Water and the Big History of the Pre-Columbian Mississippi Valley

FREE

for Members

Water and the Big History of the Pre-Columbian Mississippi Valley

Monday, February 27, 2017

Wenner Gren Foundation

Presented By

Anthropology Section

 

In rethinking the ontological bases of pre-Columbian North America, water emerges as the primary substance through which people lived their histories. Simplistic climate change and flood-event scenarios aside, the atmospheric water cycle enmeshed peoples in ways that explain Mississippi Valley agriculture, astronomy, religious practice, political development, and historical ties to Mesoamerica. The linchpin of such arguments is the greater Cahokia phenomenon (AD 1000s–1300s). Beginning with new large-scale archaeological excavations and a refined chronology in that region, I trace water-human relationships through local-to-continent-wide genealogies of maize cultivation, mussel shell use, and American Indian sweat lodges and other "water shrines." There are theoretical implications for how we understand history and humanity.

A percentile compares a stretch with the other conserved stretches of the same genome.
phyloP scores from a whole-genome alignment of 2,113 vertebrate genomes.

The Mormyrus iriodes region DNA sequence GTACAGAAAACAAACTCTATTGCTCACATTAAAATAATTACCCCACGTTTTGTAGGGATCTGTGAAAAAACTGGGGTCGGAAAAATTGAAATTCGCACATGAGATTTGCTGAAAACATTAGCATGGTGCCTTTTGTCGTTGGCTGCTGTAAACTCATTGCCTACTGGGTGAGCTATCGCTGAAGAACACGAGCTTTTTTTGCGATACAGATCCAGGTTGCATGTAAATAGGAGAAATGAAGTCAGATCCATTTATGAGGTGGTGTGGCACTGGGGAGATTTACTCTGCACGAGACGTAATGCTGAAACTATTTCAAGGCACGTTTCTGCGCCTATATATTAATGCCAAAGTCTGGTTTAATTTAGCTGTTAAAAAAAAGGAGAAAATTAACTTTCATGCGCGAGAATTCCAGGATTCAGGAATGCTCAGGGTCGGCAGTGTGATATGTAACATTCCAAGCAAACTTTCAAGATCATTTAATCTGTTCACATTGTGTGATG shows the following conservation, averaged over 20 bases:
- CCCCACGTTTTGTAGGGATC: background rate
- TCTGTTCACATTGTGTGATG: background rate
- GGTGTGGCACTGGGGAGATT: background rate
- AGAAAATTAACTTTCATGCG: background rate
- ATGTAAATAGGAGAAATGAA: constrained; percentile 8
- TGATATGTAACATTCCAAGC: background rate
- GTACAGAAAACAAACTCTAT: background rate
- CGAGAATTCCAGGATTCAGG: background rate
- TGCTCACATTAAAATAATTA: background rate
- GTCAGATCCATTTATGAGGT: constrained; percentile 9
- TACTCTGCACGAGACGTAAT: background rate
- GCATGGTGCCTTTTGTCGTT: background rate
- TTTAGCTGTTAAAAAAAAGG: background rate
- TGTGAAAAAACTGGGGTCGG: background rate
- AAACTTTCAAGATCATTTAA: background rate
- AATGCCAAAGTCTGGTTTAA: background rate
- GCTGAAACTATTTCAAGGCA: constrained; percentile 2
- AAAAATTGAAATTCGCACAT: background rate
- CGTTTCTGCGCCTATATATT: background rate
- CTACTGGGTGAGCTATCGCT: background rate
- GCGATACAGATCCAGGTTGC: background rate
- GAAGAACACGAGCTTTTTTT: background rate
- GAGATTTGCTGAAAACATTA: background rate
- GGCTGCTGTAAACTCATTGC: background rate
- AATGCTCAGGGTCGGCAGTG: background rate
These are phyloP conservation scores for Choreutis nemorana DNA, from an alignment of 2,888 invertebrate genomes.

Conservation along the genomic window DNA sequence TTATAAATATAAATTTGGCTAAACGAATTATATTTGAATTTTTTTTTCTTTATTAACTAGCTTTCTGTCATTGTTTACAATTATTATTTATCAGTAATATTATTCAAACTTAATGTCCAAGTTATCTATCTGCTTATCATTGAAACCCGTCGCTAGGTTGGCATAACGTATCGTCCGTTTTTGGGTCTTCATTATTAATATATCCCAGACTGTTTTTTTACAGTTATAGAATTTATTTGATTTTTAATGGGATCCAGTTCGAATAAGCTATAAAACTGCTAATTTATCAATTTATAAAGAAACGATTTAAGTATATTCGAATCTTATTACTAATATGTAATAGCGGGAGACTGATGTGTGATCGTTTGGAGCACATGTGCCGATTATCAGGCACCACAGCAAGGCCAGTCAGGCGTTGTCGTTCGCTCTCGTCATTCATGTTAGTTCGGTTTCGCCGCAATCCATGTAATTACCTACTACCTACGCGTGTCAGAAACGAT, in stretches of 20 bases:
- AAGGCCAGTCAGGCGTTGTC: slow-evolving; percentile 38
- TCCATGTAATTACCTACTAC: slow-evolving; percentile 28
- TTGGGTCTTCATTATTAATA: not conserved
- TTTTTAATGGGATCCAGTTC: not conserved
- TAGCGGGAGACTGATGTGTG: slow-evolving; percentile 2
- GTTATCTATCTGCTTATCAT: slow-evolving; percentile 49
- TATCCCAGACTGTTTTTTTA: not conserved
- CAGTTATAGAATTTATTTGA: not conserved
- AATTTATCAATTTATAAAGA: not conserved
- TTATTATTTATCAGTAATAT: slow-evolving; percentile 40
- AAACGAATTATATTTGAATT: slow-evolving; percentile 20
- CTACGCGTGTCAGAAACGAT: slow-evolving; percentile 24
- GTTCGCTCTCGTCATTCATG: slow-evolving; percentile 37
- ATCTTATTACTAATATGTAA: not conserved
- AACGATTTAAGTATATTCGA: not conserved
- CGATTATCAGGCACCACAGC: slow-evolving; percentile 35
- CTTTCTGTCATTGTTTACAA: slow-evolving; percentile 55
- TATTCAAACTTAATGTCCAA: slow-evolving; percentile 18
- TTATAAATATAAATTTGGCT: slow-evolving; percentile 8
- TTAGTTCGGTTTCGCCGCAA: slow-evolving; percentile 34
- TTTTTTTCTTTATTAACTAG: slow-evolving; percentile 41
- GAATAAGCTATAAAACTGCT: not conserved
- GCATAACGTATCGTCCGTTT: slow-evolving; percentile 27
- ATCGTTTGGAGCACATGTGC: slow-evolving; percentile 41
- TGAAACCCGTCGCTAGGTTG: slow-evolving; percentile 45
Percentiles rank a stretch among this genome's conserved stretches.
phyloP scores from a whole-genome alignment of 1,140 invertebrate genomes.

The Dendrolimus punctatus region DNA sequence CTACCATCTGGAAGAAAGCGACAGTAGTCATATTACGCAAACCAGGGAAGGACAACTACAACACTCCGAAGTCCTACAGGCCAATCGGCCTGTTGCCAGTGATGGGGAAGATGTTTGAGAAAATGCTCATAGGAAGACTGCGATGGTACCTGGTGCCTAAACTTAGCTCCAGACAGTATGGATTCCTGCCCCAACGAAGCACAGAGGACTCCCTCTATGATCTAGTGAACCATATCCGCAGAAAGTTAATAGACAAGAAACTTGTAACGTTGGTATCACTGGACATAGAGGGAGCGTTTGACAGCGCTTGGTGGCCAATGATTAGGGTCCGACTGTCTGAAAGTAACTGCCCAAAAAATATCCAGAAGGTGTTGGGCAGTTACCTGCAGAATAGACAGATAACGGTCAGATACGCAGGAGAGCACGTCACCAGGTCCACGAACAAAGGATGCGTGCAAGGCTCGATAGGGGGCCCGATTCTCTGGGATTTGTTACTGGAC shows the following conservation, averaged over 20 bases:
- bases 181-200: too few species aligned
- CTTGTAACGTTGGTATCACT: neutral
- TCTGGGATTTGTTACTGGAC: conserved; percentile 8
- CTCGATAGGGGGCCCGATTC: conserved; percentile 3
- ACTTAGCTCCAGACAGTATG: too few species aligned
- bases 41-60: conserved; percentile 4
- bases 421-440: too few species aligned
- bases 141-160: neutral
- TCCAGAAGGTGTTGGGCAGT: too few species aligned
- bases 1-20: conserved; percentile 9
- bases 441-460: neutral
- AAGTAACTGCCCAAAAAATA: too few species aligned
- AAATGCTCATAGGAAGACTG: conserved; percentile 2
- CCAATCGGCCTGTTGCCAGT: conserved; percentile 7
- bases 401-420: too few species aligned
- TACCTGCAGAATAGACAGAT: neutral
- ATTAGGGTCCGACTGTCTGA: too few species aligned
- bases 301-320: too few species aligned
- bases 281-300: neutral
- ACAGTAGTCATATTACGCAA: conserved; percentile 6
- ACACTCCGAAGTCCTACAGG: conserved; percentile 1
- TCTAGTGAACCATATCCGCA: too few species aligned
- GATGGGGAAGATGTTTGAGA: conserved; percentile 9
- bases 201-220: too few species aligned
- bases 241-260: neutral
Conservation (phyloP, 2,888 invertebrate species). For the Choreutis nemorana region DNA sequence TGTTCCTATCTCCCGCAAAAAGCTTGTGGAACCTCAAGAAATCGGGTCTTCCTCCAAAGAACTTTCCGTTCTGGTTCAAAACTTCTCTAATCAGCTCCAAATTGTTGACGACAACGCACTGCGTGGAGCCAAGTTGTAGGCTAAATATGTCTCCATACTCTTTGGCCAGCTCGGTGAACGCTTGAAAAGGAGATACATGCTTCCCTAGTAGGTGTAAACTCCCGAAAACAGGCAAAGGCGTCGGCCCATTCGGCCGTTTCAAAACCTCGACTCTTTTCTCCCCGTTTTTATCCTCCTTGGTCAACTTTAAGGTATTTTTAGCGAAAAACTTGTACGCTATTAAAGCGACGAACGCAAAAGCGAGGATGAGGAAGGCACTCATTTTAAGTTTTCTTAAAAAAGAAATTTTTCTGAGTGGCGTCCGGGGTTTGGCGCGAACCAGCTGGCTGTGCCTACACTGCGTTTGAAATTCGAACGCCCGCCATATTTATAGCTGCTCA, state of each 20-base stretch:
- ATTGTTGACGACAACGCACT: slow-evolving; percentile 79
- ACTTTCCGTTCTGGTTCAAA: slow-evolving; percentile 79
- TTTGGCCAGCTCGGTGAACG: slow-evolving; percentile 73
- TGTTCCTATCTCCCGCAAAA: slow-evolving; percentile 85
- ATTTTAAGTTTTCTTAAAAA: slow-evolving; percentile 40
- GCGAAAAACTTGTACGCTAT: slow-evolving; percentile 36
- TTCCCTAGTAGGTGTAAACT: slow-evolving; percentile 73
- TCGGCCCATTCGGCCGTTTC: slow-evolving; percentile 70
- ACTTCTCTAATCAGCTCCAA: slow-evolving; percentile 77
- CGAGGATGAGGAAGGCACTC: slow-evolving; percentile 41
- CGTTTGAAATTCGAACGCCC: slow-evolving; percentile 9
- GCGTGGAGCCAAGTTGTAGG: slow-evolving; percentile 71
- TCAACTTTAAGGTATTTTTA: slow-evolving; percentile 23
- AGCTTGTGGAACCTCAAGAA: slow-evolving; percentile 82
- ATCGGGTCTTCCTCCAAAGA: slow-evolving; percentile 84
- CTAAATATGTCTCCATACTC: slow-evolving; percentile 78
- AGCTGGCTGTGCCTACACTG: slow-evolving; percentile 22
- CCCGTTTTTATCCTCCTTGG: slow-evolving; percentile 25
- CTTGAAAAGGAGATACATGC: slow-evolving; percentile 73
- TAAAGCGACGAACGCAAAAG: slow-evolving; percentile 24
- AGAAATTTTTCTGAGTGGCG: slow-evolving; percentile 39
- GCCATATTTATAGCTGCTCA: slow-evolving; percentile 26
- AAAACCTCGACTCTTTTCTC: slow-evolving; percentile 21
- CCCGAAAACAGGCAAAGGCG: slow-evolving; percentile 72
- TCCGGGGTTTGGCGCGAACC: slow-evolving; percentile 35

Buffet Dinner at 5:45 pm ($20 contribution for dinner guests / free for students).

Lecture begins at 6:30 pm and is free and open to the public.

Travel & Lodging

Meeting Location

The Wenner-Gren Foundation

470 Park Avenue South, between 31st and 32nd Streets
8th Floor
New York, NY 10016